Bonds, completion bonds, goose pix

Banks eager to extend credit to filmmakers

HONG KONG — The easy money has dried up.

In simpler times, all a Hong Kong filmmaker needed for a greenlight was to attach an actor or two to a project. Asian distributors, flush with cash from booming B.O. in Southeast Asia’s tiger economies, would pony up funds without even asking to see a script.

Now, filmmakers are not only applying their creative skills to dreaming up film hits, but also to ways of financing them.

Enter Fred Milstein, president and CEO of U.S.-based CineFinance. Milstein, a former motion picture agent with William Morris, has spent his whole career in Hollywood. His firm specializes in issuing completion bonds — a common film financing method in Hollywood, but an alien concept in Hong Kong until CineFinance set up an office in the city a few months ago.

Completion bonds make it easier for filmmakers to find funding, because they guarantee a pic will be handed to a distrib on time, on budget and according to a pre-approved script.

Fulfilling those demands is a matter of course in most film markets. But in organizationally challenged Hong Kong, the birth of the completion bond business here could signal a radical change to the way films get made.

“Completion bonds require discipline, and that’s what has scared away many Hong Kong producers and directors before,” says Thomas Chung, who used Milstein’s services while executive producing the $20 million Michelle Yeoh starrer “The Touch.”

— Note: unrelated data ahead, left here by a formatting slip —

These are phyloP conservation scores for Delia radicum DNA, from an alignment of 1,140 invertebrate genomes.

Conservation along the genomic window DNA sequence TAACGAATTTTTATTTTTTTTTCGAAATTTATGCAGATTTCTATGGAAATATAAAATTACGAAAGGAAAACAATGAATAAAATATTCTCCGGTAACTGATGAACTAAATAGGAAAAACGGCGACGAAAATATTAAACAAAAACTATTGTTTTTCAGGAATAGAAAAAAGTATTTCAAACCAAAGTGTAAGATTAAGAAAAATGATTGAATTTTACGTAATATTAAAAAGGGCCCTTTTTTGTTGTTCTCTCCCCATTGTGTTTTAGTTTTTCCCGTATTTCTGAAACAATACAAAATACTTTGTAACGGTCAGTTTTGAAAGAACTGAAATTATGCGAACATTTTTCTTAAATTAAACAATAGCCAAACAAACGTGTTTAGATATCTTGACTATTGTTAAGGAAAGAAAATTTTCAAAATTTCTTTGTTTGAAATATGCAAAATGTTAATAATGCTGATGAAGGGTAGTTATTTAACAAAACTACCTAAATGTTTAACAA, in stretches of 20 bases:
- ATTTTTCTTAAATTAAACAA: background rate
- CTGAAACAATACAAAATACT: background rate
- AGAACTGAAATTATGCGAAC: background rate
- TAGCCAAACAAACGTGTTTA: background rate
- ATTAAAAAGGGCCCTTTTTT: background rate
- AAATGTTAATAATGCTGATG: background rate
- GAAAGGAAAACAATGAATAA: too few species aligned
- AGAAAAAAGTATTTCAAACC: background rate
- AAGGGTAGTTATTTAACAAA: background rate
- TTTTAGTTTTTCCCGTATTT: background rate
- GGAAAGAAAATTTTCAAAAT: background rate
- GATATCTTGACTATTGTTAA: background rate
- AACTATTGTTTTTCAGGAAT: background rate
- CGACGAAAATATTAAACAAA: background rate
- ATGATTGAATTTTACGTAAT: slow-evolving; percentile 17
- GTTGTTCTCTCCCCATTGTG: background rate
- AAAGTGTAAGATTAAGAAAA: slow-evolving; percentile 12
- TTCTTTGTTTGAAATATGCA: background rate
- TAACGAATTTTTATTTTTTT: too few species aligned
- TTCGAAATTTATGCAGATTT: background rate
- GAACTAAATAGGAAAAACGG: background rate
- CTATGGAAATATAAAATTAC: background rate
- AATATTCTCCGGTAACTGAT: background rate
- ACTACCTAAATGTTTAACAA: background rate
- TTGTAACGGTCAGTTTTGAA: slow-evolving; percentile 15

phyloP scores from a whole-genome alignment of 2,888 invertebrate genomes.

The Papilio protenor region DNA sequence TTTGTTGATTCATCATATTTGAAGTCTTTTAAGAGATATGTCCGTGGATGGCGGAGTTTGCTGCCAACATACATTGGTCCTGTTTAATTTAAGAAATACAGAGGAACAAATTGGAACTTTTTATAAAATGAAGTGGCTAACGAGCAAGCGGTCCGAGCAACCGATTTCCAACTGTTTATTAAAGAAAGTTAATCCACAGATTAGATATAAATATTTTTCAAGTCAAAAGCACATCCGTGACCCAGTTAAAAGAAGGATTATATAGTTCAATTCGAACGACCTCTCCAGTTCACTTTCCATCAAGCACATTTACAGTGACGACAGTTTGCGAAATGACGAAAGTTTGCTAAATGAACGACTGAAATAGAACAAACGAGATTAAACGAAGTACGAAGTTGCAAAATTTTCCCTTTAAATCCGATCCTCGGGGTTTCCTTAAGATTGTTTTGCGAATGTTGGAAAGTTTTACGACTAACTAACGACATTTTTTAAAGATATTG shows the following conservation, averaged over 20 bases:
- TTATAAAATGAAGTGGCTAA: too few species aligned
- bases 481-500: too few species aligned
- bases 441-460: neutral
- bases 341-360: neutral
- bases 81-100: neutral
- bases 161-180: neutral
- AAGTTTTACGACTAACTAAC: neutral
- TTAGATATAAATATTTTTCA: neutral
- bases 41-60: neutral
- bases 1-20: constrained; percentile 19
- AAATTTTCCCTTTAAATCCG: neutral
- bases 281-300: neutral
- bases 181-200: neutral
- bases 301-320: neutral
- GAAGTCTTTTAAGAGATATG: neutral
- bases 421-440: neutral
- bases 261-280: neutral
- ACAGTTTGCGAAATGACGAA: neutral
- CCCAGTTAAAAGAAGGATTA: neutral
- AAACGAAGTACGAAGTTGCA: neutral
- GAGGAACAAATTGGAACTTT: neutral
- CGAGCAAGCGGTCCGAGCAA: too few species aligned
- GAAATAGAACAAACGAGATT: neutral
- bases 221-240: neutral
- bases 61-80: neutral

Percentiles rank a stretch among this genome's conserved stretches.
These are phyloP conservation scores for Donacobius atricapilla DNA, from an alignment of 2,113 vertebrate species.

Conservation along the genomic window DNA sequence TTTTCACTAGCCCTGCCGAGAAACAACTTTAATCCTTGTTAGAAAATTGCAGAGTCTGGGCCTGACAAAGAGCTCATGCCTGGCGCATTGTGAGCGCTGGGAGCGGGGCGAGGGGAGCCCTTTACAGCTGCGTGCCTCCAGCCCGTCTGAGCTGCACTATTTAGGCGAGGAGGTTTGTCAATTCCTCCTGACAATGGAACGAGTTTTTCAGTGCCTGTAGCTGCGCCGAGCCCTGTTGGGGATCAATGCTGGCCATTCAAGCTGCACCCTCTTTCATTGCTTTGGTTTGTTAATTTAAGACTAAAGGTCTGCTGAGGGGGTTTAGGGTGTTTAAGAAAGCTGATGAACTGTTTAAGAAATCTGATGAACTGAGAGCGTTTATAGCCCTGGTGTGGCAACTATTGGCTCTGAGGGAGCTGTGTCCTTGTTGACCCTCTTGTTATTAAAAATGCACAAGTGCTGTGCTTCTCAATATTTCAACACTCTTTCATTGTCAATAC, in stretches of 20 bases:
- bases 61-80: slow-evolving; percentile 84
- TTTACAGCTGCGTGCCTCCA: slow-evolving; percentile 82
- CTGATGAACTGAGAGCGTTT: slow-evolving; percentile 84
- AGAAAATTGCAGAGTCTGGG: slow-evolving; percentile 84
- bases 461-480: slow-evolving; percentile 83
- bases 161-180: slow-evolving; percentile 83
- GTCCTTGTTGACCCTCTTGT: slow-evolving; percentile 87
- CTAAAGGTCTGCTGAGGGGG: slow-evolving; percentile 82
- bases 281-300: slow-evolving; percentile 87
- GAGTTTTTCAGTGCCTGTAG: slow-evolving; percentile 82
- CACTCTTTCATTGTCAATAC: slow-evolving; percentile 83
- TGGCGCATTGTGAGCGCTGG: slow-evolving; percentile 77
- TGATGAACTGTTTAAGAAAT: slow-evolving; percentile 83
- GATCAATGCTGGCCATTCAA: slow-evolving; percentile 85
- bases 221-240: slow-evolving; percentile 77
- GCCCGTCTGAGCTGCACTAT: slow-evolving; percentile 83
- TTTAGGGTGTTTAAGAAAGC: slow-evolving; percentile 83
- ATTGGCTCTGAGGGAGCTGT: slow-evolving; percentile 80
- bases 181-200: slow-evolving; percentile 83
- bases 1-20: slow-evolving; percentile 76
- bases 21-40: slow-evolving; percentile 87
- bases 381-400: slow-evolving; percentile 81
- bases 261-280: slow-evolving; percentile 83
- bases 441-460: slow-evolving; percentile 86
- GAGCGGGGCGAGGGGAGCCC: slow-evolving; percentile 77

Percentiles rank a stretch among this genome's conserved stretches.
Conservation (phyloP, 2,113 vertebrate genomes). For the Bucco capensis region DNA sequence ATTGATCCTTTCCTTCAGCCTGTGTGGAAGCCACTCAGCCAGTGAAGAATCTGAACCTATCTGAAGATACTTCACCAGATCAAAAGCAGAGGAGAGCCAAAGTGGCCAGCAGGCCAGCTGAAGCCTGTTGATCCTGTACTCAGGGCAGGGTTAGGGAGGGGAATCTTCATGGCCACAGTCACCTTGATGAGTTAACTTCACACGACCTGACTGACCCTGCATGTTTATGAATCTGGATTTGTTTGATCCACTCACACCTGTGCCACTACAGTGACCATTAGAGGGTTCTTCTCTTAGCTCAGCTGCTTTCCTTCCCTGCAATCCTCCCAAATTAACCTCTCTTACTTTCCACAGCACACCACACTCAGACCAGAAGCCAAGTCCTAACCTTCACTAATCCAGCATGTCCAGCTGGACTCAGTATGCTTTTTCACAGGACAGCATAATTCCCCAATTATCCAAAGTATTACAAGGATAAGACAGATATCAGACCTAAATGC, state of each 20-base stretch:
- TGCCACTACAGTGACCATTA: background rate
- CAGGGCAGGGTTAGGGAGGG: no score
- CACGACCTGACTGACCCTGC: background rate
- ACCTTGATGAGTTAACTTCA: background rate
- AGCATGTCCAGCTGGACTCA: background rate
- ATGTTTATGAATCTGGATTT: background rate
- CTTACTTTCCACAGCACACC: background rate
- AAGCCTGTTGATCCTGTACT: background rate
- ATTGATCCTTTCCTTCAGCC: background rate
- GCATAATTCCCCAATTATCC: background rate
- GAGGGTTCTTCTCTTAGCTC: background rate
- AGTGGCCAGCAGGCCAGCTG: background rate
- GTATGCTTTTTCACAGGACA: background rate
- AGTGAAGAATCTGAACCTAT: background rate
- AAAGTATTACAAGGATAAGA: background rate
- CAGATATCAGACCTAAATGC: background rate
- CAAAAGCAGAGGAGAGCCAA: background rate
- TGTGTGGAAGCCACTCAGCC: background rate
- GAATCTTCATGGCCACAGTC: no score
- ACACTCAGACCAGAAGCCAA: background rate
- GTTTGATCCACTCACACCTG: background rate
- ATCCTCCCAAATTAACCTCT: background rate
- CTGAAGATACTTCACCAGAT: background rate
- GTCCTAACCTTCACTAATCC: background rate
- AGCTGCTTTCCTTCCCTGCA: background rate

The city’s loose-limbed filmmakers have always been leery of anything that might quash their legendary spontaneity. But tough times leave little room for indulgence.

On time, on budget

Chung praises the discipline the completion bond process imposed on “The Touch” — which was completed on time and on budget — as well as the support Milstein provided during the shoot.

But bonds are not just for big budgets. Milstein is adamant that he also wants to work with the little guy. To that end, he’s working with producer Tsui Hark on his latest project, the $2 million “Era of Vampires.”

“We wanted to show you could do it smaller,” Milstein says. “The $20 million film is the exception rather than the rule.”

And if low-budget filmmakers go for completion bonds in a big way, the professional ethics that come with them could spread quickly.

Eyeing banks

That’s got financiers like Grande’s Shing hoping local banks will more readily extend credit to local filmmakers. “Banks in Hong Kong are traditionally not interested in film productions, because they’re too risky,” he says.

Milstein and others in the completion bond biz hope Hong Kong will become a regional hub from which they can tout their services.

Says Gilbert Shing, director of Hong Kong-based completion bond specialists the Grande Insurance Brokers: “I think completion bonds are a new trend here. The methods of producing films are becoming more professional and sophisticated. People are planning more, and they want bigger budgets.”